Funds to help Aboriginal and Torres Strait Islander students Get Prepared for university
16 August 2013
Personalised homework and study assistance and careers information will support young Aboriginal and Torres Strait Islander people interested in attending university, as part of the University of Sydney's Get Prepared program, which has recently received $1.35 million from the federal government.
"Get Prepared is all about early, effective and sustained engagement with Aboriginal and Torres Strait Islander young people, their families and communities, to increase their successful transition to university," said Annette Cairnduff, Director of Social Inclusion at the University.
"It is a multi-layered approach aimed at the academic and personal preparation of young people for higher education and at the hub of the program is a Student Learning Network."
The funding will allow the University of Sydney to expand the scope of its engagement programs with Aboriginal and Torres Strait Islander communities and then build on those relationships via the Student Learning Network.
"The network, which includes face-to-face and online tutoring will also be a first point of call for information on study options. It is a way young people can continue to engage with University staff and students they meet in their communities or when they are here on campus," said Ms Cairnduff.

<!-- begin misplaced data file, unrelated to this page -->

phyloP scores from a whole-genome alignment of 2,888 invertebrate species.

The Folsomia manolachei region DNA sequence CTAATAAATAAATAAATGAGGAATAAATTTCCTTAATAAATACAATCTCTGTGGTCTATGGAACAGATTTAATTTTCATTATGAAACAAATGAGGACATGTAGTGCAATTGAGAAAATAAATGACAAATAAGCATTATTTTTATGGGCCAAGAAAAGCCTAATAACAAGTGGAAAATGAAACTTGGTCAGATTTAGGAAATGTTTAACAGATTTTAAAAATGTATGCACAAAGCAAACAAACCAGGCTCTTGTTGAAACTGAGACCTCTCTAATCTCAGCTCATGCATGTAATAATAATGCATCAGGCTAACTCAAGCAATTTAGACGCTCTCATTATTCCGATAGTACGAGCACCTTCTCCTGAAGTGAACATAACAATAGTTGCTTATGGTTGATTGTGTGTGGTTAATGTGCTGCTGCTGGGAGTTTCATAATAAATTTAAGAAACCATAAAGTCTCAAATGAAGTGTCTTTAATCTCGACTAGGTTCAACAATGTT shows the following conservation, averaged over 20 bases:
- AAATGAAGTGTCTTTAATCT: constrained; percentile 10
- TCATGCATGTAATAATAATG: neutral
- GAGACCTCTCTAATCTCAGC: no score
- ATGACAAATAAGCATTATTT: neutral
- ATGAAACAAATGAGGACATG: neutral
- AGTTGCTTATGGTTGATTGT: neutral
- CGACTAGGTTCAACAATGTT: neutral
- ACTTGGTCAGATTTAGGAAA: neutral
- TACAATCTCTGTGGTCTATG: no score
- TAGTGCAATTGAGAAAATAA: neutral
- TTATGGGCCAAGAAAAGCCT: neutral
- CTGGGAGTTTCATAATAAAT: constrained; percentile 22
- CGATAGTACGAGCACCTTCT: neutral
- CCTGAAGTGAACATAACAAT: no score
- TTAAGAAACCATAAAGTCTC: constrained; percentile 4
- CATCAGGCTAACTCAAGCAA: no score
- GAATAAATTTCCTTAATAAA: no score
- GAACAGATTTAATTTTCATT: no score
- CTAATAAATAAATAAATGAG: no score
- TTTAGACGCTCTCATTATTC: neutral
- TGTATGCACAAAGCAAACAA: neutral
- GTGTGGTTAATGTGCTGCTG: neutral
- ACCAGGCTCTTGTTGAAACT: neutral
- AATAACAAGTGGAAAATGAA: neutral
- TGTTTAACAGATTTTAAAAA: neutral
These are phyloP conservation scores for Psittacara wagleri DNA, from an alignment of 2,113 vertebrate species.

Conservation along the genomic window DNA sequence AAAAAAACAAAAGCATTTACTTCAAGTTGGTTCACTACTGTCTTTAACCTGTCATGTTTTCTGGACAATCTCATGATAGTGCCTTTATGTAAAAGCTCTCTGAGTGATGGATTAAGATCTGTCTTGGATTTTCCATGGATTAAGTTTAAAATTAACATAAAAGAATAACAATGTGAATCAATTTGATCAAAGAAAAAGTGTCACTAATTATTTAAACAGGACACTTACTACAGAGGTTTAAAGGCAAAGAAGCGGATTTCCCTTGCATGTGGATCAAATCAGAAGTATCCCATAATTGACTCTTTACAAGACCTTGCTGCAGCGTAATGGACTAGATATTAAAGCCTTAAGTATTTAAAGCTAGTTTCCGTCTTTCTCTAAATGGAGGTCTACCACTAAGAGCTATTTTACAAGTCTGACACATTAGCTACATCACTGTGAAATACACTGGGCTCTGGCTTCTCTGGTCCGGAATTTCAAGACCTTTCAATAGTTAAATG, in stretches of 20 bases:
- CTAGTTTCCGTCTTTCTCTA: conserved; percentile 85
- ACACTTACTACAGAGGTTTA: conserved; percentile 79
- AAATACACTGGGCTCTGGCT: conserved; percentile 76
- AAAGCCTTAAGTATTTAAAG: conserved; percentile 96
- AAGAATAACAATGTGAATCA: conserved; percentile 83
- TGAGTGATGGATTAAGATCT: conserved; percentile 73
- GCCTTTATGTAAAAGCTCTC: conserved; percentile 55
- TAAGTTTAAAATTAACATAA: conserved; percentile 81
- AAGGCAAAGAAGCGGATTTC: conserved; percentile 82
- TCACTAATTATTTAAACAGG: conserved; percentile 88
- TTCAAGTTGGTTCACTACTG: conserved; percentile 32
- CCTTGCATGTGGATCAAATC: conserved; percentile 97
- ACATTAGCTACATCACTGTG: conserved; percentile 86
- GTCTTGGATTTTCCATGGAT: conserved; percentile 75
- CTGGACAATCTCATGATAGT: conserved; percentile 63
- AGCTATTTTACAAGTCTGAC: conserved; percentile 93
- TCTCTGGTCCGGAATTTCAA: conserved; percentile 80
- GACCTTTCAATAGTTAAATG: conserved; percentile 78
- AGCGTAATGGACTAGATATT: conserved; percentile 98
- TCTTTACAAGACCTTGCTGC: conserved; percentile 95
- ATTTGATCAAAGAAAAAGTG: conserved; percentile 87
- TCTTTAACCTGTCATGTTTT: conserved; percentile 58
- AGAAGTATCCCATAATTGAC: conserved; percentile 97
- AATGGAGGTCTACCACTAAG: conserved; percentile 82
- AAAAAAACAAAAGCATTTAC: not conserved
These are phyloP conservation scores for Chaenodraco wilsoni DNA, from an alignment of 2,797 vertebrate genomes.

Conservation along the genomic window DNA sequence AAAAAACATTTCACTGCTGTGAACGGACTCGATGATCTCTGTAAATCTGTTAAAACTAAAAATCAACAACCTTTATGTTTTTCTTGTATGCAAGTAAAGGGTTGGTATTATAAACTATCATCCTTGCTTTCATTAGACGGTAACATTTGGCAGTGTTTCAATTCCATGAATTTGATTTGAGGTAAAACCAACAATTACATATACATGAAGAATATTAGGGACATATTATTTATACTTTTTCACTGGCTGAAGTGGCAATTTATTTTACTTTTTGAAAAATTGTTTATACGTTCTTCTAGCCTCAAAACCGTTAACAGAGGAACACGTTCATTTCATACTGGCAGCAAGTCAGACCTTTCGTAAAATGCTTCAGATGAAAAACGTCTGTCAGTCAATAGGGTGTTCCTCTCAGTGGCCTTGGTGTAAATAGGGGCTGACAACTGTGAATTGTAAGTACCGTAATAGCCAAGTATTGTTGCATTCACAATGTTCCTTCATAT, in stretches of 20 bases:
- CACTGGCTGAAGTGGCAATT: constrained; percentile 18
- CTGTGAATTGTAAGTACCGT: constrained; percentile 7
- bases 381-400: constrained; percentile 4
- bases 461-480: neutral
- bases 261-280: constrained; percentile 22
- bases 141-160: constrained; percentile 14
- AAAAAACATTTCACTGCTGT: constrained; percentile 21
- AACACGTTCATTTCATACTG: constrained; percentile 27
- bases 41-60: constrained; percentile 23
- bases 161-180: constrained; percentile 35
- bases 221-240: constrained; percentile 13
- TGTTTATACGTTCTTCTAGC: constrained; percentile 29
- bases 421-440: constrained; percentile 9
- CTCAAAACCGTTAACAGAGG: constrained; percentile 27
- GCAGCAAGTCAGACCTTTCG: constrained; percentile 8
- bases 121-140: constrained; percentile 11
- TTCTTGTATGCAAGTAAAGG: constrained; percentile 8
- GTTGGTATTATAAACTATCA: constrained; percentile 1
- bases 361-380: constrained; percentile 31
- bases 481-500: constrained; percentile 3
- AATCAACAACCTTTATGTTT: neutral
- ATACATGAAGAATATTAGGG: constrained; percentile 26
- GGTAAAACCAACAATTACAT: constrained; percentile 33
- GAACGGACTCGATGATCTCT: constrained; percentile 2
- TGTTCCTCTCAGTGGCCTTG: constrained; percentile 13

It will be a particularly useful resource for the young people who will be participating in the Wingara Mura Bunga Barrabugu Summer Programs which open for applications next week.
"Get Prepared is another of the exciting and innovative ways that the University is living up to the commitments we made in our Wingara Mura strategy," said Professor Shane Houston, Deputy Vice-Chancellor (Indigenous Strategy and Services).
"One of the key contributions we can make is to support Aboriginal and Torres Strait Islander young people to be ready and able to take up the opportunity for further study - and to successfully complete their studies.
"It also provides us with the opportunity to strengthen and deepen our partnership with Souths Cares and communities in Dubbo, Broken Hill and Taree."
The funding will support South Cares to provide personal support to many of the students taking part in Get Prepared.
This week, in an example of the type of activities it runs with the University of Sydney, high school students supported by Souths Cares worked with current Aboriginal and Torres Strait Islander postgraduate students to create a film of public health messages they can present to their schools and communities. An underlying aim of the project is to inspire some of those students to enter university themselves.
Souths football player Beau Champion, who has just begun studying a graduate certificate in commerce at the University, spoke to the students about his university experience and the life experiences that had brought him there.
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